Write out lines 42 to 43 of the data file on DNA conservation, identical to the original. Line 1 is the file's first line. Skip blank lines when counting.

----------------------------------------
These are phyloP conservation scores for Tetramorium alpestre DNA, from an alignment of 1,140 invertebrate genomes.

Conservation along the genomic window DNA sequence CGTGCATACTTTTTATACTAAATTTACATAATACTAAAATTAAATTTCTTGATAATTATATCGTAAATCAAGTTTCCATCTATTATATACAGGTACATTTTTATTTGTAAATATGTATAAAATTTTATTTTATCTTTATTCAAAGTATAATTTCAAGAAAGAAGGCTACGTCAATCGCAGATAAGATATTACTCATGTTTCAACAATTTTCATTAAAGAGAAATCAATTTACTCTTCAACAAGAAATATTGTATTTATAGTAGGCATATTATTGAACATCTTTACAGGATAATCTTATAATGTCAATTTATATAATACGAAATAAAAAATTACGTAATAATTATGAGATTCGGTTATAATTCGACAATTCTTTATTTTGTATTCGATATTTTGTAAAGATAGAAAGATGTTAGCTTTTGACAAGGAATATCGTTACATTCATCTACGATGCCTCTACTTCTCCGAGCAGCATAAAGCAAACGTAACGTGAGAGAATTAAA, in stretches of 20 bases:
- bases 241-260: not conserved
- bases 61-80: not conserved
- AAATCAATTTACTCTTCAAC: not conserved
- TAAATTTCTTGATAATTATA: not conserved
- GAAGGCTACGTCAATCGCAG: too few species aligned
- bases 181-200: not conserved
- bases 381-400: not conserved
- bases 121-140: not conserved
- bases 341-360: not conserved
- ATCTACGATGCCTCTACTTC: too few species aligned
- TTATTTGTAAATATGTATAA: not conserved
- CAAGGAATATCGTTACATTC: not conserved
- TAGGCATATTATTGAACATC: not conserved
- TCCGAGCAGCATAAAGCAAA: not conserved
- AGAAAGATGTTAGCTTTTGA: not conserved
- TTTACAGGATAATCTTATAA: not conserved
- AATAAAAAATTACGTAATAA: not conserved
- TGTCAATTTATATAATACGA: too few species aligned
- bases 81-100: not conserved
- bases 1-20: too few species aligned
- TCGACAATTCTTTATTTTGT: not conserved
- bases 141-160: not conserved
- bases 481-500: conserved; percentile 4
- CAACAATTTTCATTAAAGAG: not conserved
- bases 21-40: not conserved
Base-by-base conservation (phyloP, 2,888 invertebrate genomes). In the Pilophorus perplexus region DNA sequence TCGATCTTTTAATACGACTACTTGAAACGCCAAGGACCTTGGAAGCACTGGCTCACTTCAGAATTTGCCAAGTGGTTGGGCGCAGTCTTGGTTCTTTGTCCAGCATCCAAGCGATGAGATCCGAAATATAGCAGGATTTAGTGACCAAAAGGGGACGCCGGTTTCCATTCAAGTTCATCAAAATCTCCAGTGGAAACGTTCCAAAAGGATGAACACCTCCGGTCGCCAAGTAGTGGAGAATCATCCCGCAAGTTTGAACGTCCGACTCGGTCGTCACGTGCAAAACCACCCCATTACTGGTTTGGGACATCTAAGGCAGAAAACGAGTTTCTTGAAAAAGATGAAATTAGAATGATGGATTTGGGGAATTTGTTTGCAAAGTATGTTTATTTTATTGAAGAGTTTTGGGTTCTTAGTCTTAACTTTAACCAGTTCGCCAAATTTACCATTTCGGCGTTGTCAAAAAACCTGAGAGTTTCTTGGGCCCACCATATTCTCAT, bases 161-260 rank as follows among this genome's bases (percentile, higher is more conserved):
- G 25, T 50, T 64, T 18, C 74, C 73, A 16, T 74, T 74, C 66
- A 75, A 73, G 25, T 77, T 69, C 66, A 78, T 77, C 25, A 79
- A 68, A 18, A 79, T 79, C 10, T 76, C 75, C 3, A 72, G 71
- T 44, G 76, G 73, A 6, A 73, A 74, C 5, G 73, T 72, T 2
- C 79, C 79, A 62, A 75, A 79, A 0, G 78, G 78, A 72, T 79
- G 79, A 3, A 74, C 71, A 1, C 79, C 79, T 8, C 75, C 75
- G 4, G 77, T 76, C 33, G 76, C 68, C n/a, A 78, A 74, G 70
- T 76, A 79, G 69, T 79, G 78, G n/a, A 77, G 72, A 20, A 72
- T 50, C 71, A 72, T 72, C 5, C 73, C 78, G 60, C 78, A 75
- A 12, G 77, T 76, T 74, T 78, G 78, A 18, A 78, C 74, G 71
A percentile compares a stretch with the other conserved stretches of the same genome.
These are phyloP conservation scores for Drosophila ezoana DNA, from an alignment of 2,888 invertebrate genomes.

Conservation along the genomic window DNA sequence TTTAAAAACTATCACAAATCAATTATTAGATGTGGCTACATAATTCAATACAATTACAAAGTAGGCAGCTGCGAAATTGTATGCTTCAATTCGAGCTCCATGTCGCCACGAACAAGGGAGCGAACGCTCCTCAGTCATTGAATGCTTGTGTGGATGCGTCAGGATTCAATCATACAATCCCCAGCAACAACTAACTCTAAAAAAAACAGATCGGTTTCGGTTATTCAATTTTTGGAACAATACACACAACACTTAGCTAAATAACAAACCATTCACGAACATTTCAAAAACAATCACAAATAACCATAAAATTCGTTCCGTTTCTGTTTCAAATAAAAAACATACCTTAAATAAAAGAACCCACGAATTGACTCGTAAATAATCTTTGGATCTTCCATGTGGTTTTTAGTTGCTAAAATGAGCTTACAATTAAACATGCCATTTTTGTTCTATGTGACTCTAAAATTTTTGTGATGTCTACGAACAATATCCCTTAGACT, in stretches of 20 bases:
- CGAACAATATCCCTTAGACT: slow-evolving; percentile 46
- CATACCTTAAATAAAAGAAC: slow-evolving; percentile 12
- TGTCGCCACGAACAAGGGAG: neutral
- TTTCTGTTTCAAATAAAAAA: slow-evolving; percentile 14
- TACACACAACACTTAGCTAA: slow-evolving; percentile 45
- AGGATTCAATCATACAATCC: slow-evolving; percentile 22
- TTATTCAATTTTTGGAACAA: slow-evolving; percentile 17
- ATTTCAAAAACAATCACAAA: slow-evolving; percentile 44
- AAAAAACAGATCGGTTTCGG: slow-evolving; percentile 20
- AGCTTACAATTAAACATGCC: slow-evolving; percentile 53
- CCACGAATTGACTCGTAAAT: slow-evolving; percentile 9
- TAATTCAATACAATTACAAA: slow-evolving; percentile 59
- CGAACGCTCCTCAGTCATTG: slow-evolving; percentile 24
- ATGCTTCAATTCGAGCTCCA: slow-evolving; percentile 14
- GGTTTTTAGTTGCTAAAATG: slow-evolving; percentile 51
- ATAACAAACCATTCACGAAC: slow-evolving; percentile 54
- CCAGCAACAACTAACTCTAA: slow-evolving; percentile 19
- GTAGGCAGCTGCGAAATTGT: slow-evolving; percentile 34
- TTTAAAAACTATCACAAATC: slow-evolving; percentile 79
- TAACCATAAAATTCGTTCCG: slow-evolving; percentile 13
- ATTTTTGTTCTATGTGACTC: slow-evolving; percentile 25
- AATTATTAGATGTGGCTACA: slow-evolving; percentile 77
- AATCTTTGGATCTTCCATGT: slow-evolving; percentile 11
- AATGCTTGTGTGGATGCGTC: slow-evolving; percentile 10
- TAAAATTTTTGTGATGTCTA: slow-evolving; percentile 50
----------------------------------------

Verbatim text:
- CGAACAATATCCCTTAGACT: slow-evolving; percentile 46
- CATACCTTAAATAAAAGAAC: slow-evolving; percentile 12